Several City Hall sources tell me that Debbie Buckley is not the only employee in the district's grants department who was suspended recently.
They say a grants coordinator was suspended, too -- not long after Buckley was escorted out of City Hall.
Eileen Fleming, who is the acting executive director for human resources, ignored my inquiries for a few days. And then on Wednesday, I finally got a response: "The District does not comment on personnel matters."
Well, that's interesting.
First off, School Board President Lou Petrucci himself provided me two weeks ago with information about Buckley's suspension. I had heard from City Hall sources that Buckley had been walked out of City Hall. When I asked Petrucci about it at an afternoon board meeting the next day, he handed me a prepared statement indicating she had been suspended.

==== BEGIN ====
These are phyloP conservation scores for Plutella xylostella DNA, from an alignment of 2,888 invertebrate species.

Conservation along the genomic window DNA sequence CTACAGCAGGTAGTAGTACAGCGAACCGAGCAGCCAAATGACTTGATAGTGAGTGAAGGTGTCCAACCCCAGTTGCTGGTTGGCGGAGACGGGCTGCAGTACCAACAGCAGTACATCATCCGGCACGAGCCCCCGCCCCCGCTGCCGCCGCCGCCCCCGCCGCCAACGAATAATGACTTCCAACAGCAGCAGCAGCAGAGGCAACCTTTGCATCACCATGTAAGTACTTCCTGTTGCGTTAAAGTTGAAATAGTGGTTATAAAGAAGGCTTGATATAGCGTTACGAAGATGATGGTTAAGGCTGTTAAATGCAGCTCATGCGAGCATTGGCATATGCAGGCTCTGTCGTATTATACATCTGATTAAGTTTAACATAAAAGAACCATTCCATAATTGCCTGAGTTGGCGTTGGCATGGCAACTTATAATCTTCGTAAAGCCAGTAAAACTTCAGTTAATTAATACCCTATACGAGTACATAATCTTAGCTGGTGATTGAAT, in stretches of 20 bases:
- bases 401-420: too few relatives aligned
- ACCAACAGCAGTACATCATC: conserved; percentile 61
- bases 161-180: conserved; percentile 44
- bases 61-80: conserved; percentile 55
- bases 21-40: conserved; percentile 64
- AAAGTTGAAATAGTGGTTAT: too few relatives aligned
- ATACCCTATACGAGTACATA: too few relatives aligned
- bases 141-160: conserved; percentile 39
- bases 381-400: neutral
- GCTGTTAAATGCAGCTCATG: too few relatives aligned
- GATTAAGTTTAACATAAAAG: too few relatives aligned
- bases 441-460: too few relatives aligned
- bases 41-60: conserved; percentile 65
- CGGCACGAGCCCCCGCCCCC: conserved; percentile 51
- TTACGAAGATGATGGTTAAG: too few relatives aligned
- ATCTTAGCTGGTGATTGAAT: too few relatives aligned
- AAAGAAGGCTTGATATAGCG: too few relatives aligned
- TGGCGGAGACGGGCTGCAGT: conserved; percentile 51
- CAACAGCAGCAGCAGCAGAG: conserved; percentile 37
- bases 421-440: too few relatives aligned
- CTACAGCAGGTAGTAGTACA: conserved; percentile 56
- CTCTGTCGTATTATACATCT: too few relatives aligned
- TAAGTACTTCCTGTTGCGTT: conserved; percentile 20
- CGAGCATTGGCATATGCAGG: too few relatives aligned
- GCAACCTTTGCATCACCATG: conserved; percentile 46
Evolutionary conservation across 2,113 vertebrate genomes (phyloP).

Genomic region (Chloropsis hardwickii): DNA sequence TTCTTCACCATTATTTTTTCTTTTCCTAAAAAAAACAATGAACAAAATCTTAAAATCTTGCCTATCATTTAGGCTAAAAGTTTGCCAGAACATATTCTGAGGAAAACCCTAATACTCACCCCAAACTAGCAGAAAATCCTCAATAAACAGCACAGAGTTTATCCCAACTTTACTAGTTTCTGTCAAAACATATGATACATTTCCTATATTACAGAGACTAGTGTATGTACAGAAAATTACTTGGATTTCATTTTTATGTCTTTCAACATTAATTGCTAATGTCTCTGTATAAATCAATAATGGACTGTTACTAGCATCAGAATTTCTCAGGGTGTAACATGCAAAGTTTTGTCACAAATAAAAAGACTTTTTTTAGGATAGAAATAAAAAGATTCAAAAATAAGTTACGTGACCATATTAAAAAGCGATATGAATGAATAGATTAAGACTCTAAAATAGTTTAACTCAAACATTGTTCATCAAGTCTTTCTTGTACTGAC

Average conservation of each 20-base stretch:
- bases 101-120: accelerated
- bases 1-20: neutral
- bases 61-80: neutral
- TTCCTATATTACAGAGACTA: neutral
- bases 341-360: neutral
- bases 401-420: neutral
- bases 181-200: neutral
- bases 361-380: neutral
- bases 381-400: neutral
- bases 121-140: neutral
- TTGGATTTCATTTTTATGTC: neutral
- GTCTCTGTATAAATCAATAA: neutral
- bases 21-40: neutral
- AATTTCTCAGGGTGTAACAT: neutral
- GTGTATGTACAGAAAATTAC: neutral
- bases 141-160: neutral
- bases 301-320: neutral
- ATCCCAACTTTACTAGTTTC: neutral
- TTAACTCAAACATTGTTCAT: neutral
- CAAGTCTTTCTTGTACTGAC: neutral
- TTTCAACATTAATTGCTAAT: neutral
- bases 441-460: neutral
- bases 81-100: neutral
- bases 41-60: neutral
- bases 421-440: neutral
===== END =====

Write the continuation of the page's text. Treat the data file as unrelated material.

So why is it the district comments on one employee's status, but not another's?
But really, the more important point to be made here is that the state's Committee on Open Government says the district cannot legally refuse to disclose information about the status of an employee. In an advisory opinion regarding whether information pertaining to the suspensions of public employees is public, COOG executive director Bob Freeman wrote:
With respect to records reflective of suspension of a public employee who is not a police or correction officer, such records must in our view be disclosed, in this instance.
Although a suspension in some situations might not reflect an agency's final determination of a matter, it would represent factual information that must be made available under §87(2)(g)(i).
- Mary Pasciak